Shop now Shop now Shop now  Up to 50% Off Fashion  Shop all Amazon Fashion Cloud Drive Photos Shop now Learn More Shop now Shop now Shop Fire Shop Kindle Shop now Shop now
Profile for Lucas > Reviews

Personal Profile

Content by Lucas
Top Reviewer Ranking: 8,820,630
Helpful Votes: 13

Learn more about Your Profile.

Reviews Written by
Lucas "_theclaw_destroyer"

Show:  
Page: 1
pixel
Da Game Is To Be Sold, Not To Be Told
Da Game Is To Be Sold, Not To Be Told

7 of 7 people found the following review helpful
2.0 out of 5 stars Disappointing, 5 May 2004
As the Death Row ship was sinking, Snoop Dogg bailed, heading over to the new bastion of street cred, No Limit Records. Master P had worked his way to the top of the charts by giving the people what they wanted — straight-up gangsta, with no frills, creativity, or substance. It was all a little rawer (actually, just cheaper) than Death Row's productions, but there was no denying that they knew what sold, and it seemed as if Snoop was making No Limit legitimate in the eyes of the mainstream world. Master P is a master marketer, and he knows how to reshape everyone on his roster into good No Limit soldiers. And that's precisely what Snoop Dogg is on Da Game Is to Be Sold, Not to Be Told, his third album proper and first for No Limit. There are a few concessions to G-funk scattered throughout the record, but by and large, Beats by the Pound and P give Snoop a set of standard No Limit backing tracks and have him do the No Limit dance — record a long-winded, monotonous album, filled with "interpolations" of '80s soul and rap songs, and loaded with No Limit cameos. But there's one crucial difference: unlike most of Master P's grunts, Snoop has style, miles and miles of style. His loose, languid delivery is positively enthralling, which makes it all the more frustrating when No Limit hacks interrupt the flow. That happens on almost all of the tracks — only a handful are Snoop alone, and those illustrate that he can, on occasion, turn bland music into something interesting. Still, they can't excuse the banality of Da Game Is to Be Sold, Not to Be Told. Signing to No Limit might have preserved Snoop Dogg's street cred, but it ruined his creativity.
Comment Comment (1) | Permalink | Most recent comment: Jun 2, 2014 12:44 PM BST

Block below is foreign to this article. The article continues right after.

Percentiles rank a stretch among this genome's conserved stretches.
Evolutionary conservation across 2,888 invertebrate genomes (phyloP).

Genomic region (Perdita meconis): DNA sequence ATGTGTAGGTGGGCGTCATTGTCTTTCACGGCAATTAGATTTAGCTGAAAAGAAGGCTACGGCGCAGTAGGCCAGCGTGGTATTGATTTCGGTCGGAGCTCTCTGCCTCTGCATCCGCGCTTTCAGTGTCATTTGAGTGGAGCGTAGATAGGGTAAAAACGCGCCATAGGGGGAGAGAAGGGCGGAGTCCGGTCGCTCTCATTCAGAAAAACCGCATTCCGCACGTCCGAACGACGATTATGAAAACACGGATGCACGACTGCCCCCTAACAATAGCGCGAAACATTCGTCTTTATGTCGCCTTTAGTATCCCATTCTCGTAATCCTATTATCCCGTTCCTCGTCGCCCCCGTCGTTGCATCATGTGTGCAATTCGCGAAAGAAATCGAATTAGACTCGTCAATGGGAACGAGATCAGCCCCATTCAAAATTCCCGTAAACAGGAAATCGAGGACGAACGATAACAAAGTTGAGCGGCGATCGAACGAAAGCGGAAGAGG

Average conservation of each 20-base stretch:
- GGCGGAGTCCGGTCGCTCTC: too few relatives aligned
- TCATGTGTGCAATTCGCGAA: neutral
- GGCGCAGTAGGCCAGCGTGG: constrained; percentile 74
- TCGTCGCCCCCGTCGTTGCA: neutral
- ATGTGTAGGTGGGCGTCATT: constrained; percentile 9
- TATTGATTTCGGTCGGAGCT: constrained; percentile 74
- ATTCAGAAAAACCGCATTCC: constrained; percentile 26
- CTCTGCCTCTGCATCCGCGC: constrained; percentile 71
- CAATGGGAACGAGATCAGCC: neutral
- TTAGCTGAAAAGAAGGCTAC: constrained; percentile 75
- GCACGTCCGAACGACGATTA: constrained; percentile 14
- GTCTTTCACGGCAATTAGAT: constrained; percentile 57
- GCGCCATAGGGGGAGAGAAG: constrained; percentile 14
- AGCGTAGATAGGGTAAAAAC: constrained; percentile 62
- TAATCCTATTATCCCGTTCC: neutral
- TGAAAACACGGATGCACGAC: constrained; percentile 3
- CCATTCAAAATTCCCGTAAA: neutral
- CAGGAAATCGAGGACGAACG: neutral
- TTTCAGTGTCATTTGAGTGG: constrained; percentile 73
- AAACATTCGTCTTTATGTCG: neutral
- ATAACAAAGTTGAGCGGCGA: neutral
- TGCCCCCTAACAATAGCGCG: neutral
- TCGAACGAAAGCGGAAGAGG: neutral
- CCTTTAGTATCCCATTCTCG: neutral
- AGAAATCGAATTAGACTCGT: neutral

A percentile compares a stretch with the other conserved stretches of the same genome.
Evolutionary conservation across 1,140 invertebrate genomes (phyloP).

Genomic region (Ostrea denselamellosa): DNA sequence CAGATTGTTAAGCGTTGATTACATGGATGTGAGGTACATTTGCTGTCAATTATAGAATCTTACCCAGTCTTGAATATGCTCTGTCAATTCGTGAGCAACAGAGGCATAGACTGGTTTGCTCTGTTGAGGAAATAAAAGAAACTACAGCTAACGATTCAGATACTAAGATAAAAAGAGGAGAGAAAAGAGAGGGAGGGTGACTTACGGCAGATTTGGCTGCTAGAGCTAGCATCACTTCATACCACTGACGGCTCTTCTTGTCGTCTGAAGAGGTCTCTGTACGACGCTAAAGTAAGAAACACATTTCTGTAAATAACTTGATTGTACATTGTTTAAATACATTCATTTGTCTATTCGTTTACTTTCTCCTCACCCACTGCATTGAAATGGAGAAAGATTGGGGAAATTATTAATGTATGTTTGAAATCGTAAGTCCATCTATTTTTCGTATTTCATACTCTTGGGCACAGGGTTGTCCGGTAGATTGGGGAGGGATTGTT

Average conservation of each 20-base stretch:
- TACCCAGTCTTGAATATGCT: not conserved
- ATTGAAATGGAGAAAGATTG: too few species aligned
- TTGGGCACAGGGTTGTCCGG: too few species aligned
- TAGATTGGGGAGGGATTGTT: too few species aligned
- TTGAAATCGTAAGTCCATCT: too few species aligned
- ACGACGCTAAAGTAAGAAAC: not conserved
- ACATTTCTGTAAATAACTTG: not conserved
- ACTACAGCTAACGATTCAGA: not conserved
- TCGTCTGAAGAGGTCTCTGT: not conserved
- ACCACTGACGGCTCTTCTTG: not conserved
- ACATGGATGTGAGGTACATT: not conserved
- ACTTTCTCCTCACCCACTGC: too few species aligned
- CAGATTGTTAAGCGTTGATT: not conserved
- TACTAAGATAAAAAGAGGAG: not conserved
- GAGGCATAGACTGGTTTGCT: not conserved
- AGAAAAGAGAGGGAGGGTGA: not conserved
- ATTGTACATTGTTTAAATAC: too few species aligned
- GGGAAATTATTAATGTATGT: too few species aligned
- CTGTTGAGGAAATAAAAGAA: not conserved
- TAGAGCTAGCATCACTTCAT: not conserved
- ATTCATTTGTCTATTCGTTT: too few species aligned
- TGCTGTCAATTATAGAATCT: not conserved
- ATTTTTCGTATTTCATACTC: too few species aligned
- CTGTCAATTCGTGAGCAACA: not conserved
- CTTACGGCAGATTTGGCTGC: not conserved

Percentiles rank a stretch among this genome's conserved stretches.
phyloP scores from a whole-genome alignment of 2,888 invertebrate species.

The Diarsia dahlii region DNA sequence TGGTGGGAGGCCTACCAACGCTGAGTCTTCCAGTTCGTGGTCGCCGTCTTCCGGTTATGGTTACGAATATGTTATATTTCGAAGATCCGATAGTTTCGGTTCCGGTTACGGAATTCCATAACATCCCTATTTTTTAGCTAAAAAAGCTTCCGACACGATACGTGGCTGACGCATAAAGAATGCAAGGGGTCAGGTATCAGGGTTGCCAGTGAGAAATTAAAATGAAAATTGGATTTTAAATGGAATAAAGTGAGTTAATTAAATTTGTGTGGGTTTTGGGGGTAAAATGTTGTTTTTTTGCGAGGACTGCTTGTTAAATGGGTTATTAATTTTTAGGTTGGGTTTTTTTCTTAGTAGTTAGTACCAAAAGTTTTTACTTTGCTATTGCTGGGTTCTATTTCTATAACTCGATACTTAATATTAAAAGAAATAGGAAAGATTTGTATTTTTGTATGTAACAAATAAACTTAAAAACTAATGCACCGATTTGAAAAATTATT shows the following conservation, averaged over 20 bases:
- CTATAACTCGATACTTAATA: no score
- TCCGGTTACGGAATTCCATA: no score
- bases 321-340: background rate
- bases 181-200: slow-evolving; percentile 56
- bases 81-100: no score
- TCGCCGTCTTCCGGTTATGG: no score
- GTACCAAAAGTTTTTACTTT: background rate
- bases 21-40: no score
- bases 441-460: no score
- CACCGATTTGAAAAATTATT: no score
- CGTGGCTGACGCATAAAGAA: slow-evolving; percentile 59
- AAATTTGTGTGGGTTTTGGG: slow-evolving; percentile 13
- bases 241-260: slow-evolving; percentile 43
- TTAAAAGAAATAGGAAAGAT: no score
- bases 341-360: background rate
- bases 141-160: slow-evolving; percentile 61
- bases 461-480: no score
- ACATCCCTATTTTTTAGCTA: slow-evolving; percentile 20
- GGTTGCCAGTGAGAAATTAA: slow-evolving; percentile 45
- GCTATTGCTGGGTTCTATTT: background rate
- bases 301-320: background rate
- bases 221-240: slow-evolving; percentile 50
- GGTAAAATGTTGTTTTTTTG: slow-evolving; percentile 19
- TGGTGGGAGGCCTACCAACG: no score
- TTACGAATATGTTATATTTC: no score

Lethal Injection (World) (Explicit) (Remastered)
Lethal Injection (World) (Explicit) (Remastered)
Price: £3.99

6 of 12 people found the following review helpful
3.0 out of 5 stars Not as good as his earlier albums, 5 May 2004
Following the relentless intensity of his early-'90s albums, particularly his post-Rodney King statement, The Predator (1992), Ice Cube reclined a bit and put his rap career on autopilot beginning with Lethal Injection, the last album he would record for five years. Yes, it's a disappointing album, but it's not a terrible album by any means, of course. Even if Ice Cube is a little devoid of substance here relative to his rabble-rousing past, he's still a talented rapper, and he has one of the West Coast's premier producers, QDIII, joining him for almost half the album. Unfortunately, much of what made Ice Cube's early-'90s albums so electric — his thoughtfulness, wit, hostility, energy, and social consciousness — is sadly in short supply. For compensation, Ice Cube offers a few standout singles, namely "You Know How We Do It" and "Bop Gun (One Nation)." The former follows the successful template that worked a year earlier with "It Was a Good Day" — a laid-back G-funk ballad laced with an old-school funk vibe; the latter clocks over 11 minutes, an epic ode to George Clinton's P-Funk legacy. These two songs undoubtedly rank alongside Ice Cube's best work ever. There are a few other songs like "Really Doe" and "Ghetto Bird" that also stand out, but even these songs sound rather lackluster relative to Ice Cube's previous work. He's obviously not interested in making an album as daring and ambitious as The Predator again, and you can't really blame him. After all, Ice Cube had delivered three brilliant albums, and a similarly brilliant EP as well, Kill at Will (1990), in just three years, not to mention his then-burgeoning role as an actor. He deserved a break. But at least he took the time to craft two standout singles that alone make this album worthy.
Comment Comments (2) | Permalink | Most recent comment: Jul 8, 2015 1:33 PM BST


Doggy Style [VINYL]
Doggy Style [VINYL]

5.0 out of 5 stars tha best debut eva!, 11 Oct. 2003
This review is from: Doggy Style [VINYL] (Vinyl)
Brilliant! All tracks on this album are outstanding! Who am I?(what's my name) and Gin and Juice are 2 of tha best hip hop tracks eva! Buy this album now! YOU WILL NOT REGRET IT!!!!


Page: 1